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Wikipedia (never the most reliable of reference points, I grant you) refers to ‘Chaos Theory’ as ‘an interdisciplinary theory and branch of mathematics focusing on the study of chaos: dynamical systems whose apparently random states of disorder and irregularities are actually governed by underlying patterns and deterministic laws that are highly sensitive to initial conditions.’ To put it another way, what may seem like dysfunctionality on an ostensible basis actually has subliminal reasons for its status and its ongoing development. To my mind, what we have here and now in the United Kingdom is a political version of chaos theory. It began in June 2016 and has never really left our system despite a referendum won on a sizeable numerical margin, a confirmatory General Election three years later, and a series of opinion polls going back months showing this government (for all its faults) head and shoulders above any opponent.

What do I mean by this? It’s straightforward! There is a clear move by a section of the British ruling class to create a sense of permanent turmoil in this country. Not about any problems which actually have a meaningful impact on our daily lives, of course, but a multitude of synthetic issues designed to instil an unwarranted sense of nervousness or of anger into enough of the general public to precipitate irrational responses. We saw it for three years in the parliamentary arena over Brexit, where a set of politicos veritably basted in their own arrogance did all in their power to overturn and delegitimise a vote of more than 17 million people. It raised its ugly head again in the summer of 2020, as the performative narcissism of a mixed assortment of black militants and their white Left-wing acolytes spent weeks trying to impugn our historical figures, our culture and our very nation. And why? To blow out of all proportion the spectre of racism that, in 21st Century Britain, has been banished in every arena except those on the very margins of society. 

Fast forward to this autumn, and the application of the chaos theory has manifested itself in a series of announcements by haulage firms about the viability of fuel and food supplies to filling stations and supermarkets respectively due to driver shortages. Anyone who sat down to contemplate the warnings would have realised they came from industry bosses far keener on importing European immigrants to do the task at lower rates of pay than giving our own HGV drivers commensurately decent salaries and conditions. Completely oblivious to the fact this country had no issues of this kind from when the economy opened up in May to mid-September, out came all the usual social media suspects to lay the blame very firmly at the door of Brexit. It didn’t matter there were (and are) shortages in other countries such as Australia https://www.theguardian.com/australia-news/2021/sep/03/supply-chain-whack-a-mole-covid-leaves-some-australian-supermarket-shelves-bare-as-thousands-of-staff-isolate, the United States https://eu.usatoday.com/in-depth/money/shopping/2021/10/01/food-prices-covid-shortages-grocery-shopping/5849805001/, India https://www.reuters.com/world/india/why-is-india-facing-coal-shortage-2021-10-01/, the Republic of Ireland https://www.irishtimes.com/news/ireland/irish-news/lorry-driver-shortage-an-imminent-national-emergency-in-ireland-1.4686883, and Germany https://www.zerohedge.com/energy/german-power-plant-halted-after-it-runs-out-coal. For the indeterminate future, any issues the UK faces will be blamed on Brexit. For the simple aim of those in powerful positions with a vested interest in playing this game have one of two (and, in several instances both) objectives in mind:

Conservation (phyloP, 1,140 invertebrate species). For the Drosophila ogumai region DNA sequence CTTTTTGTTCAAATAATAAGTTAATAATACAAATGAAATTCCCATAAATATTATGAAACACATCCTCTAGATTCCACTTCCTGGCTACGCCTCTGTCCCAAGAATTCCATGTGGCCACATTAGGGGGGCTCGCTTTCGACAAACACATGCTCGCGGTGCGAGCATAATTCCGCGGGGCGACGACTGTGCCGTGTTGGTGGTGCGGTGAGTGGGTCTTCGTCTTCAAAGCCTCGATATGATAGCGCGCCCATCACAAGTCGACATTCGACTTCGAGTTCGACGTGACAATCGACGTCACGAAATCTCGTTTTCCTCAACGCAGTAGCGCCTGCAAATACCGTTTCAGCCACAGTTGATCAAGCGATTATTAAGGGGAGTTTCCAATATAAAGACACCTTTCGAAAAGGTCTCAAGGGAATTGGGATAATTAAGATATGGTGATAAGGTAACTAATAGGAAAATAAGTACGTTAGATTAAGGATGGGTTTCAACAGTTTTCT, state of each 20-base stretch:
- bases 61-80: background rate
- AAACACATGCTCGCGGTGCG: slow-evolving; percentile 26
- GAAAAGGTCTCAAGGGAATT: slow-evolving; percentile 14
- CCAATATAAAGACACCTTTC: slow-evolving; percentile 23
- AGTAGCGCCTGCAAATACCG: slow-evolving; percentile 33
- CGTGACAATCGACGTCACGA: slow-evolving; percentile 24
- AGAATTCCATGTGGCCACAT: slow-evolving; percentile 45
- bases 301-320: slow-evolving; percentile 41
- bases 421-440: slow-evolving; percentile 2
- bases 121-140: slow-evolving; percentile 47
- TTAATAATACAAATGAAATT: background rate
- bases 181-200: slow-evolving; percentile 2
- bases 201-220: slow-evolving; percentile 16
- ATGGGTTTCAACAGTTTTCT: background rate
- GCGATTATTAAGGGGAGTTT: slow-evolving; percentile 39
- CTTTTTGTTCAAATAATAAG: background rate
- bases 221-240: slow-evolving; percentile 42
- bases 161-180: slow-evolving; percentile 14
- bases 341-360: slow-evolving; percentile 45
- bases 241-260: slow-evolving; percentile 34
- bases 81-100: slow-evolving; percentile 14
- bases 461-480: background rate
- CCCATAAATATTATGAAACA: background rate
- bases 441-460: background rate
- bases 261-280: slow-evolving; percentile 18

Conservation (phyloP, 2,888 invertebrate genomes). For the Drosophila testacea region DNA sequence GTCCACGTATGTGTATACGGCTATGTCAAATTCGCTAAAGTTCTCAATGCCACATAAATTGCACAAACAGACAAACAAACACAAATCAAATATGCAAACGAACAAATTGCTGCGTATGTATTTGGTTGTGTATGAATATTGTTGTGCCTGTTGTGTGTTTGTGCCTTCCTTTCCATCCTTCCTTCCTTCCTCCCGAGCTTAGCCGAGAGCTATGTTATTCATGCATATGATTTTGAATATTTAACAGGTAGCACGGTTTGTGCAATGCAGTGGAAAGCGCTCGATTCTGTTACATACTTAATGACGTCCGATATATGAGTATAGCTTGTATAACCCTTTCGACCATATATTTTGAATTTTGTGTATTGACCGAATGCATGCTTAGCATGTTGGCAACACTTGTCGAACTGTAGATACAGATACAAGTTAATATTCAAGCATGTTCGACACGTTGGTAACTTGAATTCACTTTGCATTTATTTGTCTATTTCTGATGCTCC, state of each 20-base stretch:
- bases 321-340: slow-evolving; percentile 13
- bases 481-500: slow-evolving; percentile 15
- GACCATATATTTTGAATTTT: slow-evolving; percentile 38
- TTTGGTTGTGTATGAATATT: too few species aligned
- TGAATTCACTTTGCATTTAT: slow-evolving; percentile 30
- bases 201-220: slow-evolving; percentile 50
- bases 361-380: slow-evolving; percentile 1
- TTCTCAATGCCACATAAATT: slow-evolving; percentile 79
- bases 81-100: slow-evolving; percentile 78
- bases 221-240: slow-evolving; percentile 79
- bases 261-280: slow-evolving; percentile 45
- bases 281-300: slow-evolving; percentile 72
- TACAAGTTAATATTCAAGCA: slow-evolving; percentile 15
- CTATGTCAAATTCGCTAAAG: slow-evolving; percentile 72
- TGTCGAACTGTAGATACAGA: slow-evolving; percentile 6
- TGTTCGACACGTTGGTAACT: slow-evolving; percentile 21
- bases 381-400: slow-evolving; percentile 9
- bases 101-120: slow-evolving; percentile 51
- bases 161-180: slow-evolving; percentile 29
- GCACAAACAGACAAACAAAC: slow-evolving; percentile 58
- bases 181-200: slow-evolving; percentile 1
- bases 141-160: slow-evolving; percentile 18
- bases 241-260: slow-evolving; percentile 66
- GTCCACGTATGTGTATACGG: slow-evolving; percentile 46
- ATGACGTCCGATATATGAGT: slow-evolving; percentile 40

1). The reversal of Brexit.

2). The fall of the Conservative government.

What the miners achieved through the vehicle of the trades union movement against Heath in the early 1970s is now being attempted through a combination of extremist activism such as the Insulate Britain blockades of our motorway network, political propaganda ably assisted by media commentators in positions of influence, and culture wars whose ultimate ambition is to demonise the white working classes (the principal demographic behind the Brexit vote of 2016). If you doubt all of the above combined have the reach and the influence to do this, remember that in the spring of 2020 their ideological comrades-in-arms to succeeded in elevating an American career criminal, that died during arrest for passing fake money and drugs, into a prophet-like figure just because he happened to be black! It managed to fool hundreds of thousands.

So there we have it. Like its mathematical counterpart, today’s political chaos theory also has its underlying patterns and deterministic factors. These factors just happen to have a loathing of Brexit, of this Conservative administration, or of both. They’re not interested in the successes the UK has managed to achieve post-Brexit: The maintenance of our position as the leading European nation for foreign direct investment; record manufacturing output; rises in the wages of many sectors of the workforce; London retaining its lead as the continent’s pre-eminent location for venture capital and financial transactions, etc. These crusaders are in permanent crisis mode. However, they can only succeed if people keep falling for their prognostications of doom and consequently acting in a way that harms our society. There are no shortages of food or fuel. Britain is not a deteriorating basket-case of a country as a result of our decision to quit the European Union. In actual fact, we are at the beginning of a major shift in our economic model from a twenty-year reliance on cheap immigrant labour. Sadly, there are legions of folk anxious to ensure we fall at the first hurdle. Never forget that!

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